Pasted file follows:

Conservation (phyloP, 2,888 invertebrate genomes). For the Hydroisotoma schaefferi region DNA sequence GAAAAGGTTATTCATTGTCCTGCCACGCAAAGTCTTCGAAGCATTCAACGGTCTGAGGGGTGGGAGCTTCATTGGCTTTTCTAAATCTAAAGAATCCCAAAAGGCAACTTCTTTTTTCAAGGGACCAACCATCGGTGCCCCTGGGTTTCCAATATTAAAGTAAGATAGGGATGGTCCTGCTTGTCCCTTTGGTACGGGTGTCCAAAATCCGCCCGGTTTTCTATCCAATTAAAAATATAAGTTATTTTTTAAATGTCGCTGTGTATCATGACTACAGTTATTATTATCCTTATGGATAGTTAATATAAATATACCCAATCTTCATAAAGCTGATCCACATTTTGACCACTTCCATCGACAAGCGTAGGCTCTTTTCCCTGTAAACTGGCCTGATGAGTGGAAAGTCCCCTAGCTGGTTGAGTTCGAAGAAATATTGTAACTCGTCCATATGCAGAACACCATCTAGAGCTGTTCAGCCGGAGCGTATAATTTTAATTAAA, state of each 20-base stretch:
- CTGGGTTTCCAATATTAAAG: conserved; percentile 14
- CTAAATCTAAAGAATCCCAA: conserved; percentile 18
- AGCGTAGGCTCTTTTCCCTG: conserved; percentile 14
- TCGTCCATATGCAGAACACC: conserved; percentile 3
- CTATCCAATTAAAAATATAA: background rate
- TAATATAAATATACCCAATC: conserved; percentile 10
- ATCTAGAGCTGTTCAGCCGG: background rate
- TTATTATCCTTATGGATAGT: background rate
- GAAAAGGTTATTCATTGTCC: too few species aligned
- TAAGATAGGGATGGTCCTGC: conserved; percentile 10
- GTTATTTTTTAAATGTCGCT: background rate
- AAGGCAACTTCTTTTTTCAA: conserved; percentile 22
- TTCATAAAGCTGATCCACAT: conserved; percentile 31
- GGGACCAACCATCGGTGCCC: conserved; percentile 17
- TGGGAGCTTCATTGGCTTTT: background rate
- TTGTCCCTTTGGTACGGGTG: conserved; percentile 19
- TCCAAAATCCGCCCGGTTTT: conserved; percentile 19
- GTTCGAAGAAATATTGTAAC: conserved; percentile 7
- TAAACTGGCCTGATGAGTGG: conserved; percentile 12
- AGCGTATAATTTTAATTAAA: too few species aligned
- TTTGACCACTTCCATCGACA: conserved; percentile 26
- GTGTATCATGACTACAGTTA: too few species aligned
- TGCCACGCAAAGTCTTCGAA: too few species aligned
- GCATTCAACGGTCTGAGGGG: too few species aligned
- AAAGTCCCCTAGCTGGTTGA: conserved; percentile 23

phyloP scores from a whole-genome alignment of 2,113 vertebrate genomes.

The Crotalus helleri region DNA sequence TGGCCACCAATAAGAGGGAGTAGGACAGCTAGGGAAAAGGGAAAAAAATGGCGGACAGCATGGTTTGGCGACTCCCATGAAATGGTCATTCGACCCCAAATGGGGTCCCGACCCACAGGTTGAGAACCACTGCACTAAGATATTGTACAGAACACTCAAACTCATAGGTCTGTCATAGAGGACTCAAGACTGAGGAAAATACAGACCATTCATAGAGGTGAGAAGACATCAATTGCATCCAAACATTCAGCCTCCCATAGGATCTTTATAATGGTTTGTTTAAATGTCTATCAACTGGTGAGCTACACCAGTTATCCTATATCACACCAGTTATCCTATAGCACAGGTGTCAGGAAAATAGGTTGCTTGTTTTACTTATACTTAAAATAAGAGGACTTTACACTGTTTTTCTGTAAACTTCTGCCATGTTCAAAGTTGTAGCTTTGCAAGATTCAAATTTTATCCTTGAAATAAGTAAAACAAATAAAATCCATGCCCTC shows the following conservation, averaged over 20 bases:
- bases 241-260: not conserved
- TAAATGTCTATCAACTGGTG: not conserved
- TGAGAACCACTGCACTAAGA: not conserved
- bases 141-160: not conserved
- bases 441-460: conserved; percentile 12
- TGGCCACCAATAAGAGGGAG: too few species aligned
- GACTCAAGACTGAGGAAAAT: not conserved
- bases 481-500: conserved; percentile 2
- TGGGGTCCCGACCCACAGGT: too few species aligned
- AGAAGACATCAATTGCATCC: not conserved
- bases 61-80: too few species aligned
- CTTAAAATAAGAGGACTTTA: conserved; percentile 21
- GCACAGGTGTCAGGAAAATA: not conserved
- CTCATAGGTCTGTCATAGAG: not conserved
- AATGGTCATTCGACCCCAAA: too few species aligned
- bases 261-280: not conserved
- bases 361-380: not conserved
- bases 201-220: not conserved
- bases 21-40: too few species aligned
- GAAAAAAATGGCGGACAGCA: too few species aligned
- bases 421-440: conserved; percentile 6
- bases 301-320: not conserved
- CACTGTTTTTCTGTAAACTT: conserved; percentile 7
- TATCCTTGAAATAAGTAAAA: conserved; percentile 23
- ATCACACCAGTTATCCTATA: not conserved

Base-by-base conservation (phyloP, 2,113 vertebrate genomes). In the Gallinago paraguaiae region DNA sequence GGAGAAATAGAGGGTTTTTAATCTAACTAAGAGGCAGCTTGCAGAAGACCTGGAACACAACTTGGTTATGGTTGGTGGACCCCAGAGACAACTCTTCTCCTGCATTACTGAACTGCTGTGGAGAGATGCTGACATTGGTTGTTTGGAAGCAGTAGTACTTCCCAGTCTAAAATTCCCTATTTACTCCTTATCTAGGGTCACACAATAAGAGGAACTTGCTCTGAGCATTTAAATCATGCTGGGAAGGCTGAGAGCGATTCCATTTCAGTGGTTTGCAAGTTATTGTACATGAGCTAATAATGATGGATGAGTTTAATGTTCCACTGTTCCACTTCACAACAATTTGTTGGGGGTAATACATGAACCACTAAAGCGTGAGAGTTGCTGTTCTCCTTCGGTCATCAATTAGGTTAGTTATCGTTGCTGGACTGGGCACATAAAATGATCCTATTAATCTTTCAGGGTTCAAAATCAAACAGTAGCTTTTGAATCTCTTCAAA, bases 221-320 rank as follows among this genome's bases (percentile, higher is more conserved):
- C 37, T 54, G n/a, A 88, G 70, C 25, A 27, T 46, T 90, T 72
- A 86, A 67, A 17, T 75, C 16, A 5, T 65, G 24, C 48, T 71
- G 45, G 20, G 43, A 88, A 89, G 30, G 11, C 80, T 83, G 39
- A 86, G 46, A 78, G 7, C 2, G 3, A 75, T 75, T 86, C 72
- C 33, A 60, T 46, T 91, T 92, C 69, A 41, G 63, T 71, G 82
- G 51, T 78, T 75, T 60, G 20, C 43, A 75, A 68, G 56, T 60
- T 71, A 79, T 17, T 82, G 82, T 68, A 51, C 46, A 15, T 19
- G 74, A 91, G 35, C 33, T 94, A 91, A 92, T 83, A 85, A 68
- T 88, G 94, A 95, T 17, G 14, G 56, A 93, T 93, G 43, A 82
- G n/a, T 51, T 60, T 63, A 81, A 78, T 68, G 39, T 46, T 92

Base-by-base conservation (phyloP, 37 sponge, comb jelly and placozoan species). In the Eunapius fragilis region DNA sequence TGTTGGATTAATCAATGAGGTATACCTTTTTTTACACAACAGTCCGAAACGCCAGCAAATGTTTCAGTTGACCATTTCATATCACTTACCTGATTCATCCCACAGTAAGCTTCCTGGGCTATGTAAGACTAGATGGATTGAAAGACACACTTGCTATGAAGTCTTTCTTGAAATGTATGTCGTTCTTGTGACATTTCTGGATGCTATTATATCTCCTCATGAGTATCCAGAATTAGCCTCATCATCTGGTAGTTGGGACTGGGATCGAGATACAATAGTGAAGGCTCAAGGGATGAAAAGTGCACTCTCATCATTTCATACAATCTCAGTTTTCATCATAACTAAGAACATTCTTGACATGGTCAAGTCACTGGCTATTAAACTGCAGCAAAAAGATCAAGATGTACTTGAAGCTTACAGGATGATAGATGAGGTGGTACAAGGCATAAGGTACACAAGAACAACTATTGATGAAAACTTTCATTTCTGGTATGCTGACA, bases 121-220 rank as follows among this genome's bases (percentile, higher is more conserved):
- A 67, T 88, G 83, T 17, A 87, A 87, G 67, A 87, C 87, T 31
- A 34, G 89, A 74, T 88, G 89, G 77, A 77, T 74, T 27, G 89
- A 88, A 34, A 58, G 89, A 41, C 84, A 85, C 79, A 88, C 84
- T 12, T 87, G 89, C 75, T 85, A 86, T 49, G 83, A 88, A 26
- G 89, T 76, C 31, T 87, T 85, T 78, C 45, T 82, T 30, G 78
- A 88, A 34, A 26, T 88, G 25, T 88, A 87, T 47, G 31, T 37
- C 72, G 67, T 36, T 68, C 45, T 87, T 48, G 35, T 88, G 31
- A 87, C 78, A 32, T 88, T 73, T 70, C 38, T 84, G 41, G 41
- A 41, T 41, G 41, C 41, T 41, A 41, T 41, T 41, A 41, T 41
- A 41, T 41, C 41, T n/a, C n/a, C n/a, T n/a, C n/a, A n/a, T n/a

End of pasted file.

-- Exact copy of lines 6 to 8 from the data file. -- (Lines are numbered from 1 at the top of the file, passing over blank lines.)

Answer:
- CTATCCAATTAAAAATATAA: background rate
- TAATATAAATATACCCAATC: conserved; percentile 10
- ATCTAGAGCTGTTCAGCCGG: background rate